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Jim Cramer Outlines How To Beat The 'Flash Boys'

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Jim Cramer Outlines How To Beat The 'Flash Boys'

When it comes to the notion of a stock market rigged by high-frequency traders, aka the so-called “Flash Boys,” CNBC’s Jim Cramer suggested his own version of fighting fire with fire. The way to win, Cramer said, is to do basic homework.

Cramer doesn’t dispute author Michael Lewis’ allegations that high-frequency traders front-run orders, buying stocks in front of other investors and selling back to them for pennies in profits, which quickly add up to real money – billions according to Cramer.

What he did say was that investors, instead of worrying about those pennies, should do what he has long advocated – research. Through that research, Cramer said investors should identify stocks representing companies with sound fundamentals. Investors who do that, Cramer said, would generate better results over a longer period and win in the end.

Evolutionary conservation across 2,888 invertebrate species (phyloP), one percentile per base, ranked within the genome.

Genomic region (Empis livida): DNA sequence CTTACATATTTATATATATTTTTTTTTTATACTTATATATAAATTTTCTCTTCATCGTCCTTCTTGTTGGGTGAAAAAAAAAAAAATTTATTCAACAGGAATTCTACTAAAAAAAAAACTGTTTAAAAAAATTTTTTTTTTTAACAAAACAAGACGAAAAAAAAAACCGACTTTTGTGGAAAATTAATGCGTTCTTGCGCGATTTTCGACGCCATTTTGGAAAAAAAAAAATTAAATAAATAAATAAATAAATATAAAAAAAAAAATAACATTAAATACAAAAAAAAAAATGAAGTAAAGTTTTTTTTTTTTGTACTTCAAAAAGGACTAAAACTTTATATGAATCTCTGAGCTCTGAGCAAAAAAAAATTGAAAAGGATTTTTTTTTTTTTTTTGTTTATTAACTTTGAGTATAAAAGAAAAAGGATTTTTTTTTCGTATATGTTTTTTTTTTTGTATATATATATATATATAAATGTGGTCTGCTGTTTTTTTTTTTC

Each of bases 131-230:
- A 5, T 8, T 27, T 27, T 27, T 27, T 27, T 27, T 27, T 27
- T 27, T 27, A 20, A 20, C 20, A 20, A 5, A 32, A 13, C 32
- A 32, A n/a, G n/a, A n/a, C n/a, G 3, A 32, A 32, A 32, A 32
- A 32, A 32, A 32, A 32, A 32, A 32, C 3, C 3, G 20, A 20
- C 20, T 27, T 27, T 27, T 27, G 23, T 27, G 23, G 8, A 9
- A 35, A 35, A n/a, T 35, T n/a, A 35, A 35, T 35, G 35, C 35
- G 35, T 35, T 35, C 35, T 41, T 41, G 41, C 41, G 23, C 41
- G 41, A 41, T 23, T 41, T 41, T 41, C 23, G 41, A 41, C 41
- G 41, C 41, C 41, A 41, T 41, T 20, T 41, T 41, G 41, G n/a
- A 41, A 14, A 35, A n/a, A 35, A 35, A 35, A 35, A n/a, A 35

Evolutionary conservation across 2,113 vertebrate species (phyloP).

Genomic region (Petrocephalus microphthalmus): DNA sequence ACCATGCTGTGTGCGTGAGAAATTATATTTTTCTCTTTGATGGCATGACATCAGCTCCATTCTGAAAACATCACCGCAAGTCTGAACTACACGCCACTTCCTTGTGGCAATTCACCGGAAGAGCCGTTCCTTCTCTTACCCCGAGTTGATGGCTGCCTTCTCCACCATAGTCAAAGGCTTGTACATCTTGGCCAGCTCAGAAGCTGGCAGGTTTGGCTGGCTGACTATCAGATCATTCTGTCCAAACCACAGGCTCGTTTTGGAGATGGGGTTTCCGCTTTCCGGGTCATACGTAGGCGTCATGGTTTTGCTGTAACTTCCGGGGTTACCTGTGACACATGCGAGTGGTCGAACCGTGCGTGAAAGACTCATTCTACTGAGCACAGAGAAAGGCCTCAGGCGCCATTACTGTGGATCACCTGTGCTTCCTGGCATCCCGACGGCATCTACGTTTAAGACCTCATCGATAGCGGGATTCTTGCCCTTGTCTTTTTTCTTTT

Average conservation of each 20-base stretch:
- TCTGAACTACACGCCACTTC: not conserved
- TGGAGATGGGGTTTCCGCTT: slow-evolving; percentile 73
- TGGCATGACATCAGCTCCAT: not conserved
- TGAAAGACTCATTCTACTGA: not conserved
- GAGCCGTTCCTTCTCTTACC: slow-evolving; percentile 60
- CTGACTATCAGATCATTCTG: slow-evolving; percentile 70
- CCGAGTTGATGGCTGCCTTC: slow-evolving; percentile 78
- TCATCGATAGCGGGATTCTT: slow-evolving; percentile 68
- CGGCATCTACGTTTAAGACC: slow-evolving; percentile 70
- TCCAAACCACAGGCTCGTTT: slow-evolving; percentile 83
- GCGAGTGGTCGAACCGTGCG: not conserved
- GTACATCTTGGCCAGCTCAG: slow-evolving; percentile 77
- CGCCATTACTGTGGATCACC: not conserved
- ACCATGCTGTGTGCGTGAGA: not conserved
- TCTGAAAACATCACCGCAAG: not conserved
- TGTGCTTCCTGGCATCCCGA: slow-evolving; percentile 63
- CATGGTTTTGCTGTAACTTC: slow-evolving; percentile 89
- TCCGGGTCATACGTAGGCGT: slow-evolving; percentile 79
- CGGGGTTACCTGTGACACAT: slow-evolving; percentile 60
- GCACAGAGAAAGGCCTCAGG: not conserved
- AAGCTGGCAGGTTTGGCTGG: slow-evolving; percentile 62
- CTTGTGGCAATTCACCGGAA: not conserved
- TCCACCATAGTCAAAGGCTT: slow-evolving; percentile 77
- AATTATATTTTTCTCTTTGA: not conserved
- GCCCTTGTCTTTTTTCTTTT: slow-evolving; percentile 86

Related: This One Fact is Poetic Justice for the High Frequency Trading Haters

On his Mad Money show Monday Cramer said, "I'm not interested in competing for pennies a trade, I want big gains and the only way to get them is with powerful, longer-term themes."

Cramer advocates building a diversified portfolio consisting of shares of 5 to 10 companies with attractive growth prospects, substantial market share and strong profit margins. According to Cramer, it's that simple.

Earlier Monday on CNBC’s Squawk on the Street, referring to Michael Lewis’ book said, "I don't want to use the word 'rigged' because that's an explosive term, but short term...there are a lot of people who are able to get ahead of others in an order and then take advantage of their speed.

“If that is rigging,” Cramer added, “then it is true."

Meanwhile, The Wall Street Journal reported Monday that the Federal Bureau of Investigation began an investigation into high-speed trading about a year ago in an attempt to determine whether some firms had access to information not available to others. That, a bureau spokesman told the newspaper, would be a violation of insider-trading laws.

In addition, New York Attorney General Eric Schneiderman was said to be investigating whether high-speed trading firms had been granted preferential treatment by major exchanges and receive data faster than other traders.

Ultimately, investigators would have to decide whether the facts warrant bringing charges. The investigations were only the first part of that process.

At the time of this writing, Jim Probasco had no position in any mentioned securities.

Posted-In: CNBC Eric Schneiderman Federal Bureau of Investigation Flash Boys front-runNews Events Media Best of Benzinga

 

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